Uniquely, we observe co-localization of phosphorylated Smad2 (S465/S467) and Smad7, but not Smad3, with DSB repair proteins (e.g. γH2AX, 53BP1, pATF2 and RAD51) in both human epithelial and fibroblast cells following both γ-ray and high LET particle irradiation at moderate doses. High LET particles resulted in foci tracks containing both pSmad2 and Smad7, and the disappearance of these foci was delayed when compared with γ-rays. Smad7 foci formed promptly after radiation (detected as early as 1 h after IR), while pSmad2 foci were not detectable until 4 h after exposure. The time course of resolution of pSmad2 and Smad7 foci was similar to that of γH2AX and 53BP1 foci. Co-localization of Smad7 with the HRR protein-RAD51 was observed in G2 cells, although Smad7 foci were detected in other phases of the cell cycle as well. In contrast, pSmad2 foci were observed primarily in G1 cells. The observation that pSmad2 is mainly observed in G1 cells might be explained by pSmad2 primarily participating in the NHEJ pathway or playing a role in the G1/S checkpoint in addition to its transcription factor role. The late appearance of pSmad2 needs to be further investigated. The relatively early appearance of Smad7 foci perhaps indicates a possible direct binding to DSB breaks, whereas pSmad2, which is unable to directly bind DNA, is likely to be indirectly localized to DSB sites through interactions with other repair molecules at a later stage, perhaps as a result of chromatin remodeling during repair or an additional role in transcription activation.
ATM signaling is essential for optimal cellular and tissue response to IR. To further characterize the potential role for pSmad2 in DDR, we investigated how ATM kinase activity is related to pSmad2 kinetics. It is well established that ATF2 (Ser490/498) is a phosphorylation target of ATM involved in DDR following IR (12,13). To confirm the ATM dependence of pATF2 foci, we used both an ATM kinase inhibitor and AT cells and monitored the formation of radiation-induced pATF2 foci. pATF2 foci were not observed in cells treated with ATM kinase inhibitor nor in the AT cells supporting the ATM dependence of ATF2 activation at the Ser490/498 site. We then used the same strategy to investigate the dependence of pSmad2 foci on ATM kinase activity. Similar to pATF2, complete abrogation of pSmad2 focus formation was observed both by addition of the ATM kinase inhibitor as well as in the ATM mutant cells. Thus, this work reveals for the first time that Smad2 is a phosphorylation target of ATM in response to IR-induced DNA damage.
We further tested the TGFβ dependence of pSmad2 foci using a TGFβR1 inhibitor and noted that pSmad2 foci formation was not diminished with this treatment. Together these data indicate that a fraction of Smad2 phosphorylation is ATM dependent. Furthermore, since pSmad2 and pSmad3 can form heteromeric complexes upon TGFβ stimulation (19,22), we also investigated how kinetics of pSmad3 foci compared with pSmad2 following IR. However, unlike pSmad2, which showed a delay in co-localization with DSB proteins, neither total Smad3 nor pSmad3 was observed to form foci and co-localize with other DSB proteins at DSBs. Smad3 co-localization to DSB proteins had been observed previously using DNA damage reagents or at very high doses (>10 Gy) (50). Additionally, unpublished data from our group and others (27) have noted that activation of ATM following IR is independent of TGFβRI signaling, and these results would support pSmad2 also having a TGFβ signaling-independent role following radiation-induced damage. Smad7 foci formed promptly after radiation, however, were not inhibited upon ATM inhibitor treatment or diminished in AT cells. However, when cells were pretreated with TGFβR1 inhibitor, Smad7 foci were not visible after radiation, indicating a TGFβ dependence unlike pSmad2 foci.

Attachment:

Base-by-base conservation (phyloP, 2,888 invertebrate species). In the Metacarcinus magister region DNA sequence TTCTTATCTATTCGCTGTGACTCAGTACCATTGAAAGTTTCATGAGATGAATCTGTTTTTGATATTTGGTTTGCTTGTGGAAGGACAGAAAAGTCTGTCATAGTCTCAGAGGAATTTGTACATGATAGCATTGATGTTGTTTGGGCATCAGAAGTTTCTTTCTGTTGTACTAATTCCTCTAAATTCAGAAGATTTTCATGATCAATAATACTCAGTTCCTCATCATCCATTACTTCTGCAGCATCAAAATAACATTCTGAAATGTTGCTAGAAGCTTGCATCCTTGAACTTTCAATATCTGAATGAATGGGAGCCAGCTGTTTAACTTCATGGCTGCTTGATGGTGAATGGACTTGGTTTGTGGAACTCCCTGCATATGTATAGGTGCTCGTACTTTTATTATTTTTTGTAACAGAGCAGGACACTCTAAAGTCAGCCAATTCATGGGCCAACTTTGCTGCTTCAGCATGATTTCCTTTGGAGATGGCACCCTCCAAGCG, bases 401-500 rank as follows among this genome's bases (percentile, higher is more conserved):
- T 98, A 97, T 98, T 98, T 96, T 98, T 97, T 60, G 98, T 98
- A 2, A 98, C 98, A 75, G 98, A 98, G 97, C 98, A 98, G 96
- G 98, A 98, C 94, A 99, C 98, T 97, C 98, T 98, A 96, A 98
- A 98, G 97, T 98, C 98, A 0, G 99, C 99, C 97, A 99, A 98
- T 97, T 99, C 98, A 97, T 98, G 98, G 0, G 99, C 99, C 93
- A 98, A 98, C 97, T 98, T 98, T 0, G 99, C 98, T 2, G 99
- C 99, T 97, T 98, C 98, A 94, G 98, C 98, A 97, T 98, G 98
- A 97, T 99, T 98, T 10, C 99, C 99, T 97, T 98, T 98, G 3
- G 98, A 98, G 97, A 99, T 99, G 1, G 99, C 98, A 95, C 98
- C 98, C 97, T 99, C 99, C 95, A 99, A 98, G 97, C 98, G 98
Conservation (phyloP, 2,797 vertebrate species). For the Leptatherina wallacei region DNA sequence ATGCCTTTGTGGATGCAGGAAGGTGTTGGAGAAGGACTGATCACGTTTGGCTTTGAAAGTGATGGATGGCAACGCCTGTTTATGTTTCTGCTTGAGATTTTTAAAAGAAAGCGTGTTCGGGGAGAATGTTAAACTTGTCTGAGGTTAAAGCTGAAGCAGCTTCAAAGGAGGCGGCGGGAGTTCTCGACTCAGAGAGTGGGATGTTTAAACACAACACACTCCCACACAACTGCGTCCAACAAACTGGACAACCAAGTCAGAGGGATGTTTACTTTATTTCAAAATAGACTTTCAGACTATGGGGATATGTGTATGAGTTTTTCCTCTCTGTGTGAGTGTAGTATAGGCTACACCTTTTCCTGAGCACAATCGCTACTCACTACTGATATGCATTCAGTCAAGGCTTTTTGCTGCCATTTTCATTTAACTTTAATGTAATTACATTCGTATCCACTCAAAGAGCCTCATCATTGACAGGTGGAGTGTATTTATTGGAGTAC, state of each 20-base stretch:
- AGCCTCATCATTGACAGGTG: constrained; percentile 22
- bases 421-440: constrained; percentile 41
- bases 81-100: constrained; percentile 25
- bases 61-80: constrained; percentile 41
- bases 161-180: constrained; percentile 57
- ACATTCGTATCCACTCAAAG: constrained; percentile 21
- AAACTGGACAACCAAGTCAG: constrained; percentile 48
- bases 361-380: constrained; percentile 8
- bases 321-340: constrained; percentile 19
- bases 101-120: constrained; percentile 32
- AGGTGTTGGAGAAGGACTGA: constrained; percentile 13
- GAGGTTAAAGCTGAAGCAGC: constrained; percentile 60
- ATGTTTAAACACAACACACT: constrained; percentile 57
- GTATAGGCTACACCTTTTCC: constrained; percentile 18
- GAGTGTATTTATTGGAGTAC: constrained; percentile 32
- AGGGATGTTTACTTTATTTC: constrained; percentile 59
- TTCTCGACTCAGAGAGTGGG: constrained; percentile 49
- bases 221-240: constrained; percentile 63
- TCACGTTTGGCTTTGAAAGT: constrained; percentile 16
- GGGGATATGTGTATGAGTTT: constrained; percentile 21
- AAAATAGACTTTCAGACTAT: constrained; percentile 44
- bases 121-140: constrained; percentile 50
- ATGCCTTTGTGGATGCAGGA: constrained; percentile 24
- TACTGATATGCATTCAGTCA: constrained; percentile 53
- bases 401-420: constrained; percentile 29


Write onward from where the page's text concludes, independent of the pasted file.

A schematic model based on our new findings combined with previous understanding of the roles of Smad2 and Smad7 in the DDR, and the crosstalk that occurs between the TGFβ/Smad and ATM response pathways is presented in Figure 7. It has been shown that p53 physically interacts with Smad2 (49,51). Phosphorylated Smad2 is a target of ubiquitin Smurf2 after translocation into nucleus, and based on other’s studies, Smurf2 foci can be observed to co-localize with DSB proteins and stay elevated up to months after high LET radiation (52). Smad2 could act as a potential tumor suppressor (53), with loss of the protein resulting in an increase in the risk of cell malignancy. Understanding the mechanisms for Smad2 foci formation for different radiation qualities and doses after IR will aid in understanding the role of Smad2 in radiation effects.
Overall, our study reveals for the first time that two Smad proteins, Smad7 and pSmad2, localize to IR-induced DSBs, albeit with differential kinetics (Figure 7). We identified that IR-induced phosphorylation of Smad2 is ATM-dependent; whereas Smad7 focus formation is TGFβ1 receptor dependent following radiation exposure. Smad2 and Smad7, as a potential tumor suppressor and oncogene, respectively, are involved in the DNA damage signaling pathway. Finally, our studies revealing a delayed disappearance of pSmad2 and Smad7 foci after high LET particle exposure may also indicate an increased biological effectiveness and carcinogenic risk for high LET radiation (54).
Supplementary Data are available at NAR Online: Supplementary Figures 1 and 2.
The NASA Space Radiation Program and US Department of Energy [DE-AI02-10ER64969 and DE-SC0002296]. Funding for open access charge: NASA.
Conflict of interest statement. None declared.
The authors thank for the team of Medical and Accelerator Departments at BNL for support at NSRL and Ms Christine Cucinotta for help with editing the article.